Maybe where a person lives determines their health status.  Maybe where a person lives influences the factors that cause disease? In the book “Social Determinates of Health – A Comparative Approach” Alan Davidson states “the extent to which something poses a risk to us depends on our level of susceptibility or our resilience.”  Maybe our health depends on the combination of where we live and the choices that we make.

Leah Curtin, RN, ScD(h) FAAN in her article in American Nurse Today (Vol.13, #2) cites the Black Commission which outlines Britain’s National Health Service that found social conditions are important to the health of the population and your level of education relates closely to your disease risk.”  If these facts are true, then where we live and what we chose to do with the information that we have does make an impact on our health.

The idea of social determinates focuses on the interrelated conditions and factors that influence the health of a total population over the course of a lifetime.  In a greater viewpoint, it is the context in which people live their lives – the availability of everyday social, economic, educational and health resources that are available to the average person, that determines the health of a population.


Could it be that social parity is more influential than individual health habits?  Or do the healthy choices that individuals make each day determine the overall health of the neighborhood in which they live?  Whatever the answer is, it’s obvious that the context in which a person lives exerts a great influence on their overall health status and possibly their individual life expectancy.  Healthy or unhealthy, statistics show that we all have a choice.


Front Row Seat


You have followed your dream.  You have reached the pinnacle of your career.  Only the most prominent people get to sit in the front row seats.  You are on view for everyone to see and acknowledge your accomplishments.  You are obviously a “doer.”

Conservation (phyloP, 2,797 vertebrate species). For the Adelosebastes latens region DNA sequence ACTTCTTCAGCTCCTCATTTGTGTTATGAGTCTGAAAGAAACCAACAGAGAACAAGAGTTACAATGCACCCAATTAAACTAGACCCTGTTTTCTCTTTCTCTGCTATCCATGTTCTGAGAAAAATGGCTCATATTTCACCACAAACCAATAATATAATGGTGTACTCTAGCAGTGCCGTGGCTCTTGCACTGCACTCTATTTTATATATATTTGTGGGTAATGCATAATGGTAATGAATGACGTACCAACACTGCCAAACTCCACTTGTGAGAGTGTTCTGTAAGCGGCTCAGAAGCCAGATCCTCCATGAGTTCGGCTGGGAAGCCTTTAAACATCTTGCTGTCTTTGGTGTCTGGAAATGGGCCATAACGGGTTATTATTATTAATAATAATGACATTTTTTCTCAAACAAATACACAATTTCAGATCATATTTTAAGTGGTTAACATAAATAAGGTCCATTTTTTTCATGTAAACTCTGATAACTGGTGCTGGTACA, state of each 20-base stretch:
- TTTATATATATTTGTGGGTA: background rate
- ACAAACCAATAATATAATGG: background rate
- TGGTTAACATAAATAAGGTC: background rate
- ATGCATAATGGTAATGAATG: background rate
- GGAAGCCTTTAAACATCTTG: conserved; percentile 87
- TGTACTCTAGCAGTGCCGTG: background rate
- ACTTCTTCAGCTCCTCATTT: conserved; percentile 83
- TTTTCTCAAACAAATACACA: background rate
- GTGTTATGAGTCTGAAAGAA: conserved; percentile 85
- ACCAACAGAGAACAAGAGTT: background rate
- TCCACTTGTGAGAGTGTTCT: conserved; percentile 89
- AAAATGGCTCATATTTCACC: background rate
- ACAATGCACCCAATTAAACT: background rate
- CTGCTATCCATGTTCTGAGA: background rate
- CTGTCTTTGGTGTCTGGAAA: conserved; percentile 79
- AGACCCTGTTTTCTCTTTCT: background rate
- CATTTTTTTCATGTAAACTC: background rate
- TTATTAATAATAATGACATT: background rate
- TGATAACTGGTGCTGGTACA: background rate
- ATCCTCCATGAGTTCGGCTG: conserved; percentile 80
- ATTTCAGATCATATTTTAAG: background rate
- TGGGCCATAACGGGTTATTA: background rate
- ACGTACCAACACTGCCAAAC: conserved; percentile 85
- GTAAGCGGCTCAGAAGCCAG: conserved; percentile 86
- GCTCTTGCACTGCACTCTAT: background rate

However, there is always a flip side to front row seats.  Remember that the rest of the audience is sitting behind you.  They are watching you and listening to you.  They expect you to lead the way, to know the answers.  Obviously, you have achieved success so you must know how to get things done, to get results.  The audience is filled with people who may be just as talented or as smart or as knowledgeable as you but you must know something special.  Something that no one else knows.  They want to know your secret.  They are looking to see if and when you will reveal your closely guarded secret so that they too can be eligible to sit in the front row seats.


This is when responsibility comes into the picture.  Since you will not always be the one who is sitting in the front row seat, you must be able to prepare others to take over that duty.  There are a few techniques that you might find helpful to complete the job.

  •  being a teacher gives someone else access to your knowledge
  •  remaining approachable allows other to ask questions and develop new ideas
  •  handing initial ideas over to others for further development  shows leadership